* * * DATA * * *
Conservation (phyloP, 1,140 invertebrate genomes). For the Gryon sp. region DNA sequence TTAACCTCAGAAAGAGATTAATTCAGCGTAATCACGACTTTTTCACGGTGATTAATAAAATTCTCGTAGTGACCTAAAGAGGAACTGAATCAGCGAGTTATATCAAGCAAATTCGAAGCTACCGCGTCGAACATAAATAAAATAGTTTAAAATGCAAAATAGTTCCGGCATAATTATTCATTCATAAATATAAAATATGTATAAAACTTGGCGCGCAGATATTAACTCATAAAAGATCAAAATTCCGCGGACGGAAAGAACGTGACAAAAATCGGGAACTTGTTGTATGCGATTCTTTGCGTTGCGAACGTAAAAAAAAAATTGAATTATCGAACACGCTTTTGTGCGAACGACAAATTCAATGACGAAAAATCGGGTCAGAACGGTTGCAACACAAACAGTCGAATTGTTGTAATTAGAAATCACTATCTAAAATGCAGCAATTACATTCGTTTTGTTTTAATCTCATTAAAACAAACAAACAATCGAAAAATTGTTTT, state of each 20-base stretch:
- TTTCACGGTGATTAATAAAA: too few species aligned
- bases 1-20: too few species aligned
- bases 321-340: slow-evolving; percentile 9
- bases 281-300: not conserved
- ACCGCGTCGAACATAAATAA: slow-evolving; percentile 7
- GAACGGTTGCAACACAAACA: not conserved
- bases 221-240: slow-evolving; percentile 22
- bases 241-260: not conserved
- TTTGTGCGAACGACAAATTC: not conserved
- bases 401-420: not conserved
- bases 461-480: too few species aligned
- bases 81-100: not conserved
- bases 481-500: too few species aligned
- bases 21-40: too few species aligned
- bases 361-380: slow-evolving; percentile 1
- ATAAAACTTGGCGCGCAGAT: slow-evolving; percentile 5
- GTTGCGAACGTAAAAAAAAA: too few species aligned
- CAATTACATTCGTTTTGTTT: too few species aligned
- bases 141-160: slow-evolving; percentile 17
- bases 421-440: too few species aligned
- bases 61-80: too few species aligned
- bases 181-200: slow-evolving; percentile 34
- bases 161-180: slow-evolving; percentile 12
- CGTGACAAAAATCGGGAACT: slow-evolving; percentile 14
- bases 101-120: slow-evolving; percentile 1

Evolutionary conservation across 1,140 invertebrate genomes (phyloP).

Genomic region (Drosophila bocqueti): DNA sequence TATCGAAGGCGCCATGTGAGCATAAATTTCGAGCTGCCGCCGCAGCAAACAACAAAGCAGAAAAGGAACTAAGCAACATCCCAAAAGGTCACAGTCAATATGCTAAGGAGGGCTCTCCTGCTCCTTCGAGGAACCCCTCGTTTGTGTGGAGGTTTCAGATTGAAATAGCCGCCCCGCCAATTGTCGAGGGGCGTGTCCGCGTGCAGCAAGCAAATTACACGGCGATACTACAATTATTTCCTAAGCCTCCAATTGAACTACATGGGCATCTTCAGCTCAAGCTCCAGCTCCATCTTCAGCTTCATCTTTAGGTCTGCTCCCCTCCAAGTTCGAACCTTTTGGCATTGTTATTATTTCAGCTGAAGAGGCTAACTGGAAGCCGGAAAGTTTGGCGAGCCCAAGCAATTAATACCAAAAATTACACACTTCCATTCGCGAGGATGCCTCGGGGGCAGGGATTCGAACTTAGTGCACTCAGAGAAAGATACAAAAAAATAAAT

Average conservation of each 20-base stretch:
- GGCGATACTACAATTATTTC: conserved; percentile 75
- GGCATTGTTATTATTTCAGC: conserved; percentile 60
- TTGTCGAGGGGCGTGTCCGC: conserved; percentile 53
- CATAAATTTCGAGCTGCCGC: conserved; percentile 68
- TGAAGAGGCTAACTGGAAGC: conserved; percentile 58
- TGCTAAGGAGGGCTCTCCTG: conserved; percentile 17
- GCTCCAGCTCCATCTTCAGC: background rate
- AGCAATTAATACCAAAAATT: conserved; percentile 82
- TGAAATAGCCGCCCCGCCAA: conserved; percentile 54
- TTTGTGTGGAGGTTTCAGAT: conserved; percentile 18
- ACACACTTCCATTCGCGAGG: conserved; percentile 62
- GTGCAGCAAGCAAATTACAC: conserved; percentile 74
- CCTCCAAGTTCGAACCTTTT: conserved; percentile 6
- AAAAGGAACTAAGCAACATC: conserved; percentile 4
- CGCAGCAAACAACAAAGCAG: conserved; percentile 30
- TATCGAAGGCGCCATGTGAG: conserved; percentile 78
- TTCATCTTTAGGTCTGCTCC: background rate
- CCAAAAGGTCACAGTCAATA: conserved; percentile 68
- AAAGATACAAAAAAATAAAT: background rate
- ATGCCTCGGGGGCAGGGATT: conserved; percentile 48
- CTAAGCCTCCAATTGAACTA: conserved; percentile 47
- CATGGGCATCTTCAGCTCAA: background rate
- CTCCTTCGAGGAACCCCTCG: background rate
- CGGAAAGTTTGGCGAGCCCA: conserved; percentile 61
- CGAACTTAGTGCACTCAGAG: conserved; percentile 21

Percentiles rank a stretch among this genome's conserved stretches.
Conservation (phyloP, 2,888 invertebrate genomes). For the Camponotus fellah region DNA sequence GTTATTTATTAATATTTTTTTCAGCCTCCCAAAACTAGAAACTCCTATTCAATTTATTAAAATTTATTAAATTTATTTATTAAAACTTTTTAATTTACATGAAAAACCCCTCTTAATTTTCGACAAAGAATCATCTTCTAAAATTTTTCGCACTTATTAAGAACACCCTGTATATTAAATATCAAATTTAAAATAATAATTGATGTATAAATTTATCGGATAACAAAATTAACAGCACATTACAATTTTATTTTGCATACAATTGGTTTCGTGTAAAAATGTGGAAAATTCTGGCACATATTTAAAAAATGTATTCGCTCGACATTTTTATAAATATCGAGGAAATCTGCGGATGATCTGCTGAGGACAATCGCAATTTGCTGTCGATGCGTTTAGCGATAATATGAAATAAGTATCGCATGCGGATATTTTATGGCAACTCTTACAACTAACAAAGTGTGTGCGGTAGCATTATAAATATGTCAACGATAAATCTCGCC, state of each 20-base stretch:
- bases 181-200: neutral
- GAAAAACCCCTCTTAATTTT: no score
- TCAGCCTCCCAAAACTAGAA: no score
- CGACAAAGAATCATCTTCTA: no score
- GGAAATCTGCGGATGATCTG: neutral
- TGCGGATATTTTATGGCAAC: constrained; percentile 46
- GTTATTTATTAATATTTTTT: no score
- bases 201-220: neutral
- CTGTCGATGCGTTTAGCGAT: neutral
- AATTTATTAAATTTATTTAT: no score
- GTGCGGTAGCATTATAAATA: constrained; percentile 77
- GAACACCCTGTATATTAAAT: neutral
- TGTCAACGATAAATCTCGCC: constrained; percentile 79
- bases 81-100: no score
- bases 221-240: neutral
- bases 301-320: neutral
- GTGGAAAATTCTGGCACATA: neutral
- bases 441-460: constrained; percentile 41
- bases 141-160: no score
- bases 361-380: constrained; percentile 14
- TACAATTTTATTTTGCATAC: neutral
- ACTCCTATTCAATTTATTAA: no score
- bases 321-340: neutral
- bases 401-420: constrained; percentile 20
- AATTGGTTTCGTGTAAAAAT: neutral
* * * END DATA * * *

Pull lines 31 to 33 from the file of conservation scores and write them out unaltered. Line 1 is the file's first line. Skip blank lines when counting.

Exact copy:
- GGCATTGTTATTATTTCAGC: conserved; percentile 60
- TTGTCGAGGGGCGTGTCCGC: conserved; percentile 53
- CATAAATTTCGAGCTGCCGC: conserved; percentile 68